Based on discussions that emerged from these meetings, and on the questionnaires completed by the agencies, the mission concluded that STA’s TA and training missions to China were highly appreciated by all agencies; they ranked the overall usefulness of STA’s TA and training as very useful (four agencies) and mostly useful (one agency). In particular, all agencies ranked training/workshops as the most effective delivery mode in meeting their needs.

The main factors contributing to the success of the TA and training programs are (1) the strong commitment of the high-level leadership of the TA-recipient agencies to statistical development and statistical capacity building; (2) adequate resources allocated to the TA program by STA and the authorities; (3) high professionalism and expertise of TA providers; and (4) effective communication and cooperation between STA and the TA recipient agencies.

The mission recognized that although substantial progress has been achieved by the authorities in all areas of statistics, the substantial agenda of work still remains, and the substantial commitment of resources to the TA program is needed. To sustain the momentum, the authorities need to address the risks to the TA program as identified by the mission.

Going forward, the mission discussed with the Chinese agencies about how STA’s future TA and training program could assist China to further enhance its statistical capacity. The mission saw the needs to (1) shift the focus of STA’s involvement with China from traditional TA to technical cooperation and consultation, with the authorities playing a more prominent and contributing role in TA request, design, delivery, implementation, and evaluation; (2) expand the forms of TA delivery to meet the needs of the authorities; (3) look closely at concerns expressed by the users and develop a plan to address these; and (4) develop a coordinated long-term statistical strategy for all agencies to identify areas of priorities for TA using the GDDS as a framework, and consider subscribing to the Special Data Dissemination Standard (SDDS) at an early date.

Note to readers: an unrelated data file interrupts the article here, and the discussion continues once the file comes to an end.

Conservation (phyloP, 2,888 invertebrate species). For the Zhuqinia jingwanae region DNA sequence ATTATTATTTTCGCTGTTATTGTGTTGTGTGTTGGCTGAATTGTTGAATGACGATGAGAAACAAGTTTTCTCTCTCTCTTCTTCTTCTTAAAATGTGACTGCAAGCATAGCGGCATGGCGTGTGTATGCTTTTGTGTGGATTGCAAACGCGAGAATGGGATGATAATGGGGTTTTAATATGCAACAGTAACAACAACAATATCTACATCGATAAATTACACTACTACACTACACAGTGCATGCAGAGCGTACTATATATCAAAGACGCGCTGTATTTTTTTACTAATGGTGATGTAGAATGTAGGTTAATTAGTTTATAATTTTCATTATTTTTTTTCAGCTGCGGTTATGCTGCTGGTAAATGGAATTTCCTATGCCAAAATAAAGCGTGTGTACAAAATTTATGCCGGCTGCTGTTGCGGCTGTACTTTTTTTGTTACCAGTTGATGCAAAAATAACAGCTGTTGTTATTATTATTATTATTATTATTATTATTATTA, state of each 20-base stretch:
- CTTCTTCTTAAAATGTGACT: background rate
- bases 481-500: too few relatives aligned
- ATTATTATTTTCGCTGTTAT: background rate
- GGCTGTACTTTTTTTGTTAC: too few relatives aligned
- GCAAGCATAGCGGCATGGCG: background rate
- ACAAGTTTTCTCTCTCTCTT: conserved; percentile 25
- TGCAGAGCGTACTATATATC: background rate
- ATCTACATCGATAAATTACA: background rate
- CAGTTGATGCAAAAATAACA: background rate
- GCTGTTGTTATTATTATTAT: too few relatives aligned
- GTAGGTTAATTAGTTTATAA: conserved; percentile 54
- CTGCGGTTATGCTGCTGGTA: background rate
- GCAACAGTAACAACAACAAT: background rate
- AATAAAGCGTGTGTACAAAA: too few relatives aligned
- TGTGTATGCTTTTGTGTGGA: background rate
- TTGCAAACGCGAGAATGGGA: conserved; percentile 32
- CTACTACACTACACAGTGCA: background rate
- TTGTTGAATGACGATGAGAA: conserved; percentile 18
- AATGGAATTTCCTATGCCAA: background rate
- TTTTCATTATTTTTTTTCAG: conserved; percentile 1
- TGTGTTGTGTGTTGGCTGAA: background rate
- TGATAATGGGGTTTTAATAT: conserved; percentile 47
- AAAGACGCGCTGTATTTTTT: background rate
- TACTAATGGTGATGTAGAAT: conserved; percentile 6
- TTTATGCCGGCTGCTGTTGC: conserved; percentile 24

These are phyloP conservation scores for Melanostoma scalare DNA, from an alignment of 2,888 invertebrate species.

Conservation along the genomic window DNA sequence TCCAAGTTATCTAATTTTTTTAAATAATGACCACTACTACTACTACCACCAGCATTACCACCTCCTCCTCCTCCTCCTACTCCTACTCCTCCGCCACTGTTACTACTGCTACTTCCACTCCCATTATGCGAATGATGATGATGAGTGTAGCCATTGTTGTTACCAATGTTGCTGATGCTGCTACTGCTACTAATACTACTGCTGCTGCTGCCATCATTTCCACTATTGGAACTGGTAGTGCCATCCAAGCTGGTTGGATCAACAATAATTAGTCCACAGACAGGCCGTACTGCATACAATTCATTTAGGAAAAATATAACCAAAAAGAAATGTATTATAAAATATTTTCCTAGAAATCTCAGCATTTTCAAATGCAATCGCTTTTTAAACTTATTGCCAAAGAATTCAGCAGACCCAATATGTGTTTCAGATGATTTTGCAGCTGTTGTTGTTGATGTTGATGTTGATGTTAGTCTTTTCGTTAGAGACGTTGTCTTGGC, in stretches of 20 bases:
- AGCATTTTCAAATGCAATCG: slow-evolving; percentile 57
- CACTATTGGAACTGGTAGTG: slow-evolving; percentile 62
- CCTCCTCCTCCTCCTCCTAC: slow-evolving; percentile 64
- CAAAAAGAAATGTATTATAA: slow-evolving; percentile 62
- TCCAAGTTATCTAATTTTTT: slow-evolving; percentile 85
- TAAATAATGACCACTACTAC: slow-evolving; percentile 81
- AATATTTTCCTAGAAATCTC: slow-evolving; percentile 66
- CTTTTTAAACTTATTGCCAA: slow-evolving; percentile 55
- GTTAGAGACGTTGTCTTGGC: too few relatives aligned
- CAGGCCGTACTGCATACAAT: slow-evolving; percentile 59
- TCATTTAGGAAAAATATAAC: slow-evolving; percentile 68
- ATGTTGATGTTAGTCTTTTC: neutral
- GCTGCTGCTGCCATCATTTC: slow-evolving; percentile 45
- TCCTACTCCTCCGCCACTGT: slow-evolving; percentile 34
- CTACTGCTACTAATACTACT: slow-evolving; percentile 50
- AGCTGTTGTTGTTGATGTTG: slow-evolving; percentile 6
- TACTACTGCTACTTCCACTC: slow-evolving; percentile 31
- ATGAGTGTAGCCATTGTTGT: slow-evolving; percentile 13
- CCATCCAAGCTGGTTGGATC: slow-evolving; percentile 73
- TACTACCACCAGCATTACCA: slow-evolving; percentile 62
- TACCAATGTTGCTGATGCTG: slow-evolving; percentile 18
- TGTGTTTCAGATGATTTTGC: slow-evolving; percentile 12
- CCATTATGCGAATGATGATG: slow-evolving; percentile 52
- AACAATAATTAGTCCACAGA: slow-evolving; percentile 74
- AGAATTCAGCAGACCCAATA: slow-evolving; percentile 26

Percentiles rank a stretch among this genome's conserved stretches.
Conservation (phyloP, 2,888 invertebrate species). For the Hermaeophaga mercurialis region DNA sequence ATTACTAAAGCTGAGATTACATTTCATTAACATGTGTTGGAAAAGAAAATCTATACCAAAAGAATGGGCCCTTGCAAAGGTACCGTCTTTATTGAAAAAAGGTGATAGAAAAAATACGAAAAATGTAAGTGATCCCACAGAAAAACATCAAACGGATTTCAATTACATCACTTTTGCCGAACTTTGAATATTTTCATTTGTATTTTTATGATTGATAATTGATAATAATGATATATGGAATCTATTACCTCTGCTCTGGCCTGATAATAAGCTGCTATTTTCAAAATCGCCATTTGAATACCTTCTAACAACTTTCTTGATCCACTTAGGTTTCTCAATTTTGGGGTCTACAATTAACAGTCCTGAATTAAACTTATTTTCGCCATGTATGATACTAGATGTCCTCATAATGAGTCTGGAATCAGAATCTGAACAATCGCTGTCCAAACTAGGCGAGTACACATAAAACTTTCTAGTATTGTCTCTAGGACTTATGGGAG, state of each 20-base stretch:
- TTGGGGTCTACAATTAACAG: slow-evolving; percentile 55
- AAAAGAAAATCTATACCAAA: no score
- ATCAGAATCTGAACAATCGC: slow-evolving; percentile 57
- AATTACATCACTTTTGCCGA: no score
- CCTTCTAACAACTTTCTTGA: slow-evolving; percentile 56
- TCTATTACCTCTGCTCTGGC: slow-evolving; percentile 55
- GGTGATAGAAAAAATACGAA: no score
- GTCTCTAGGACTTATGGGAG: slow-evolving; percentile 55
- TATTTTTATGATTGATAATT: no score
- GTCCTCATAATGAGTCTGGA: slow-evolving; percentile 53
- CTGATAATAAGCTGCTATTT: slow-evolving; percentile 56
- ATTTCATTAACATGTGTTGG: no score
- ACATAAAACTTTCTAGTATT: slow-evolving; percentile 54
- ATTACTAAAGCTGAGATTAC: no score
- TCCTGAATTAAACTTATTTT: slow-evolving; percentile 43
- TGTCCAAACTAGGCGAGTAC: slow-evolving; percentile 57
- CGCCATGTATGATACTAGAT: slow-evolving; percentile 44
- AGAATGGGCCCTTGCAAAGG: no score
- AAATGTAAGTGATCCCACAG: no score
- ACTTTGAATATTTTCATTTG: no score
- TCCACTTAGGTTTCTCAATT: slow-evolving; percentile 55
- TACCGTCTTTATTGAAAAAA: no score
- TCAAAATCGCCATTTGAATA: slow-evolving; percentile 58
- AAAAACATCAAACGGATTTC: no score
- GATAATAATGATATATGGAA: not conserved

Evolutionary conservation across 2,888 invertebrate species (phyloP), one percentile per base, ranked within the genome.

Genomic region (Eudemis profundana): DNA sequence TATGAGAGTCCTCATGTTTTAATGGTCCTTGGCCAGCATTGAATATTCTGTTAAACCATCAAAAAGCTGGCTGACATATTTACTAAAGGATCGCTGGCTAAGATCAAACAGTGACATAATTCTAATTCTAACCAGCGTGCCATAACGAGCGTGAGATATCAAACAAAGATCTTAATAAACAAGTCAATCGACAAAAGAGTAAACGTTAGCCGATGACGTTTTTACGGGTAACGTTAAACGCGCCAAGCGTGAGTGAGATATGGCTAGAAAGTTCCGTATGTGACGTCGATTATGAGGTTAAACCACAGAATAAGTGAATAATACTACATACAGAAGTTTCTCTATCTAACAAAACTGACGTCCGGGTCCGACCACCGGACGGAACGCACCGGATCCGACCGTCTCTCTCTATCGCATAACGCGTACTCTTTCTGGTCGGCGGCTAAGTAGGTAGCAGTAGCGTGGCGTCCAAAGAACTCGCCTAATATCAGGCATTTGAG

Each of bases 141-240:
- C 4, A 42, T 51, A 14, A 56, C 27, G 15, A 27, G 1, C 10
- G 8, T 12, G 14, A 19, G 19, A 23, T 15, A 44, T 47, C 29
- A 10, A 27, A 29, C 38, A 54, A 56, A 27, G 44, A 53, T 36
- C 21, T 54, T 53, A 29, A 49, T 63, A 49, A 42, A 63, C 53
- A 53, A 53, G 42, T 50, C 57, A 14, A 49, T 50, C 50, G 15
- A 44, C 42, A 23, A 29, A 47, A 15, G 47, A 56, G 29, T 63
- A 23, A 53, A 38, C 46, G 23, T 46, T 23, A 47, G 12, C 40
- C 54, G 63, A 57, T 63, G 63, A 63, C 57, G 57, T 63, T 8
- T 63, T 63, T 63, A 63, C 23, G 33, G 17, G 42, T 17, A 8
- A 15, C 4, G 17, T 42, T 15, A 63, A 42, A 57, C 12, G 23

In the short term, the broad balance of TA and training missions should remain; STA should continue to provide more focused and coordinated TA, including more short-term TA missions aimed at problem solving in specific areas of statistics and more tailored training. It is also recommended that several issues identified by the mission as noted at the end of this report be addressed by the relevant Chinese agencies in the coming months.

I. Introduction

A. Background